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June 19, 2024 - Brenda Banks

9 Important Lessons from Evolve Bank & Trust’s Cease and Desist

Over the weekend, Evolve Bank & Trust received challenging news in the form of a significant 23-page Cease and Desist (C&D) order primarily focused on AML (Anti-Money Laundering) and OFAC (Office of Foreign Assets Control) compliance issues. It’s an unfortunate but not uncommon sight in today’s Banking-as-a-Service (BaaS) compliance landscape. At least five other financial institutions (FIs) faced cease-and-desist orders on similar grounds in 2023. S&P Global clocked that as the highest percentage BBaaS institutions have accounted for of total enforcement actions since 2020.

This development, while distressing, presents a crucial learning opportunity for BaaS banks and their partners. To avoid this happening to your FI, take these 9 important lessons with you to better understand the implications of compliance issues and what you can do to get compliant immediately.

What does a cease-and-desist order mean?

By definition, a cease and desist order form a government agency is a written demand that the recipient immediately stop an illegal activity they have been taking part in. In the case of BaaS cease and desists, this essentially means that the compliance practices of the recipient have fallen outside the legal requirements.

Once a cease-and-desist order has been issues to a BaaS provider, they must stop engaging in any BaaS activities they have ongoing and cannot begin new BaaS lines of business. They are also often commanded to remediate issues that still exist in the BaaS services they have been required to halt providing.

When does the FDIC issue cease and desists against BaaS entities?

Before the FDIC will issue a cease and desist, an examiner must first audit the FI in question’s compliance practices compared to the regulatory requirements. Here’s the official explanation from the FDIC’s own documentation on formal administrative actions:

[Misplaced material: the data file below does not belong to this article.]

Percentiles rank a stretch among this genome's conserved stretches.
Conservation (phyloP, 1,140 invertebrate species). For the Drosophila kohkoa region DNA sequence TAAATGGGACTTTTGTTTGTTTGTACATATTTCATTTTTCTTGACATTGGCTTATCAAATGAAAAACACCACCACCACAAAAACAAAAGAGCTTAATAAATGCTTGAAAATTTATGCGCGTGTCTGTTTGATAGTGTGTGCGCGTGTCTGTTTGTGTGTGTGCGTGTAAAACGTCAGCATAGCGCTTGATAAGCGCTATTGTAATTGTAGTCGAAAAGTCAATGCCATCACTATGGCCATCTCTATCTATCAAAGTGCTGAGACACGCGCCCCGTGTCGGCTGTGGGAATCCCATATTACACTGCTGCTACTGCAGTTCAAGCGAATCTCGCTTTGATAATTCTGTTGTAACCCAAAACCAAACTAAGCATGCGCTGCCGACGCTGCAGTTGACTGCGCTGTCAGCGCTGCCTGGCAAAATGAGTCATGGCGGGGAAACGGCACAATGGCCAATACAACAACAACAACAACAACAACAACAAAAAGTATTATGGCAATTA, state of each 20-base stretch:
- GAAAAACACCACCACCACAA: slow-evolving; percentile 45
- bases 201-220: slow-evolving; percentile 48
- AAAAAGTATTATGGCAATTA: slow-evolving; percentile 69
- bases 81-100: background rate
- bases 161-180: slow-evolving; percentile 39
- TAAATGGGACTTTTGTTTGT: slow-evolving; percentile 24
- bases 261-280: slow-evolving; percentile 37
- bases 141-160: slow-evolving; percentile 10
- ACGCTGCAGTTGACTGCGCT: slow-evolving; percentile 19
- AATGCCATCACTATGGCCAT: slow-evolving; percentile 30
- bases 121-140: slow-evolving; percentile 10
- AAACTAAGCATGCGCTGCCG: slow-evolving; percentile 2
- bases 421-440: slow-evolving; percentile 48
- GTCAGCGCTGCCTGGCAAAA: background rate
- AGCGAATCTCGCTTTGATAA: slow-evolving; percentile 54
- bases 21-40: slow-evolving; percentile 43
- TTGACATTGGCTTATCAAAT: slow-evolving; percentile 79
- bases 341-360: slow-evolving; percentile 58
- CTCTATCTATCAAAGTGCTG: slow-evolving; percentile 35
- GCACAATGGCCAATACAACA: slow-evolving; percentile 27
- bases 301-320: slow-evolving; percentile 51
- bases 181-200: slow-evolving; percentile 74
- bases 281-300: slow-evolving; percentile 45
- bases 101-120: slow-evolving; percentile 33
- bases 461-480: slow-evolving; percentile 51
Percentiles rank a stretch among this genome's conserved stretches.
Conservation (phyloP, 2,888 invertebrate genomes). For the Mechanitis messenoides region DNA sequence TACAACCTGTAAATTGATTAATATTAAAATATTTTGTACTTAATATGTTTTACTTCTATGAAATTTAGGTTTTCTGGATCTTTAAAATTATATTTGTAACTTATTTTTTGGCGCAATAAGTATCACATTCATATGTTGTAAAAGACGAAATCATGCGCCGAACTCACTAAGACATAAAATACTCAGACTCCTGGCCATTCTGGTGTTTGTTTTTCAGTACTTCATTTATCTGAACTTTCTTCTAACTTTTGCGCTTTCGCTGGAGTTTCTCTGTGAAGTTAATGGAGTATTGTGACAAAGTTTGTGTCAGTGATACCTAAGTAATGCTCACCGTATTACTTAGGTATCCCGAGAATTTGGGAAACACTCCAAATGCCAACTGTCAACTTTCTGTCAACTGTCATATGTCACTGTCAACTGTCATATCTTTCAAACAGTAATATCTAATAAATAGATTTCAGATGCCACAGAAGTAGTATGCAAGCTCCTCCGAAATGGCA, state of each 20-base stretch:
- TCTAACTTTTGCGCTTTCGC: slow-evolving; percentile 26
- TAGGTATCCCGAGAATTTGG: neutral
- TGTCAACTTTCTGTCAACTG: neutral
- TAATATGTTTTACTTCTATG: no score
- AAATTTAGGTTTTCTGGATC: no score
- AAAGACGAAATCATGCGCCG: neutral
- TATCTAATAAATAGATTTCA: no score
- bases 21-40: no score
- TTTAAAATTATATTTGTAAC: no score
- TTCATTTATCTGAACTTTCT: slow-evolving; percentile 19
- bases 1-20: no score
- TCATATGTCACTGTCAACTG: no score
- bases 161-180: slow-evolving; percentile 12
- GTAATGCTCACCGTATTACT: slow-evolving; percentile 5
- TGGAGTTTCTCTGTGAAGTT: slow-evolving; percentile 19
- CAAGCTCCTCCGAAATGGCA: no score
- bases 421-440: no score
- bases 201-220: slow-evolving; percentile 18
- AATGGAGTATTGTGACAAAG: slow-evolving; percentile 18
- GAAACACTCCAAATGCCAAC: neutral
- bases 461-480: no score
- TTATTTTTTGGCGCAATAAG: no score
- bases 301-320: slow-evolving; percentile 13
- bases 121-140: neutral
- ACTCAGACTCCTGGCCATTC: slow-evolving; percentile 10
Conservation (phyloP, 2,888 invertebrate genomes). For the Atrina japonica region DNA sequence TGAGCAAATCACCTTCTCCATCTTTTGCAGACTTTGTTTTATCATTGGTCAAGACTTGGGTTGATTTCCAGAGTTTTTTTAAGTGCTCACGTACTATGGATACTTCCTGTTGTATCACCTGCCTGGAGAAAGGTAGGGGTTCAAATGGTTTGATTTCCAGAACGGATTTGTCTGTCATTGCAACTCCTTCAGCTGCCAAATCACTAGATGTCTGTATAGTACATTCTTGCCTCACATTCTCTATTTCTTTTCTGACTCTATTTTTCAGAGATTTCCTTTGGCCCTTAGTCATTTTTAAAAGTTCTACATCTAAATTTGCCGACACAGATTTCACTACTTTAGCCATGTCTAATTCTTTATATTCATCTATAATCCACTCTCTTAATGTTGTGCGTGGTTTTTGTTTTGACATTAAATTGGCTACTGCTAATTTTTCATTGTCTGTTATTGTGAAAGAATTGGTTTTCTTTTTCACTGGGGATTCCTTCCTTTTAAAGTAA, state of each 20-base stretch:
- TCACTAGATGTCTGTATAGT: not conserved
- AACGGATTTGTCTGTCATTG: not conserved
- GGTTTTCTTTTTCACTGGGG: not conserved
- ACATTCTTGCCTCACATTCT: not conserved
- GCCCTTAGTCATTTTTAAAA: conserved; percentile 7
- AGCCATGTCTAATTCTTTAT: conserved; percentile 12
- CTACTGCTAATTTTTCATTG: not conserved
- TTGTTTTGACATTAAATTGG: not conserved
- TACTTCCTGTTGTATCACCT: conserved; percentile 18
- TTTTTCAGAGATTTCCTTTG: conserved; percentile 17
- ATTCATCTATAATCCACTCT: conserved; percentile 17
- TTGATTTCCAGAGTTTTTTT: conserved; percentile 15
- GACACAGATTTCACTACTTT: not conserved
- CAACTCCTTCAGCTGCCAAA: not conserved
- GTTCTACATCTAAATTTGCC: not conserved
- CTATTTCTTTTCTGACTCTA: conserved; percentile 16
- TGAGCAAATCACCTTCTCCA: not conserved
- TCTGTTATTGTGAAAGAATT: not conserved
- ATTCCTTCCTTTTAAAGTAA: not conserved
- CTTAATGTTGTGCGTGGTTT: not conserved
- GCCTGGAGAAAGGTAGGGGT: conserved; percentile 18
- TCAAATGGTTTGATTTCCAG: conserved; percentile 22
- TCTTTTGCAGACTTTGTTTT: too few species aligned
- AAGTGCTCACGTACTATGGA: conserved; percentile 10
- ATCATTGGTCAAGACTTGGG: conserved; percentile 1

Section 8(b) of the FDI Act authorizes the FDIC to issue a cease and desist order against a state nonmember insured bank or an IAP when facts reasonably support that:
• The institution or IAP is engaging, or has engaged, in unsafe or unsound practices;
• The institution or IAP is violating, or has violated, a law, rule, or regulation; any condition imposed in writing by the FDIC with regard to the approval of a request or application; or a written agreement entered into with the FDIC; or
• There is reasonable cause to believe the institution or IAP is about to do either of the above.

If they find a BaaS provider is, as the Fed stated in the Evolve cease and desist order, “engaged in unsafe and unsound banking practices by failing to have in place an effective risk management framework for those partnerships,” then it will result in a cease and desist.

These orders typically arrive about 7-9 months after the examiner audit, but that window can vary depending on the unique circumstances of each situation.

9 key lessons for BaaS providers to learn from Evolve’s cease and desist

1. Fintech partners bear the responsibility of compliance too, not just sponsor banks

Fintechs working with sponsor banks have to recognize that BaaS regulatory obligations extend beyond their sponsor bank partner and to them directly. Even within the nascent regulatory framework governing payment processors and fintech firms, adherence to AML and OFAC guidelines is imperative nonetheless.

2. Ensure you have enough compliance staffing and expertise

A significant shortfall identified in Evolve’s cease and desist order was inadequate staffing and expertise dedicated to AML compliance. Banks and fintechs alike have to invest in qualified personnel capable of managing complex regulatory requirements effectively, or things can fall out of compliance quickly.

3. Implement board governance and prove oversight of fraud and AML processes

The role of boards in overseeing AML and compliance matters can’t be overstated. Board engagement and competence in understanding and addressing AML risks prevents critical compliance failures that lead to cease and desist orders. Boards that neglect these responsibilities risk not only facing those significant regulatory penalties, but operational challenges as well.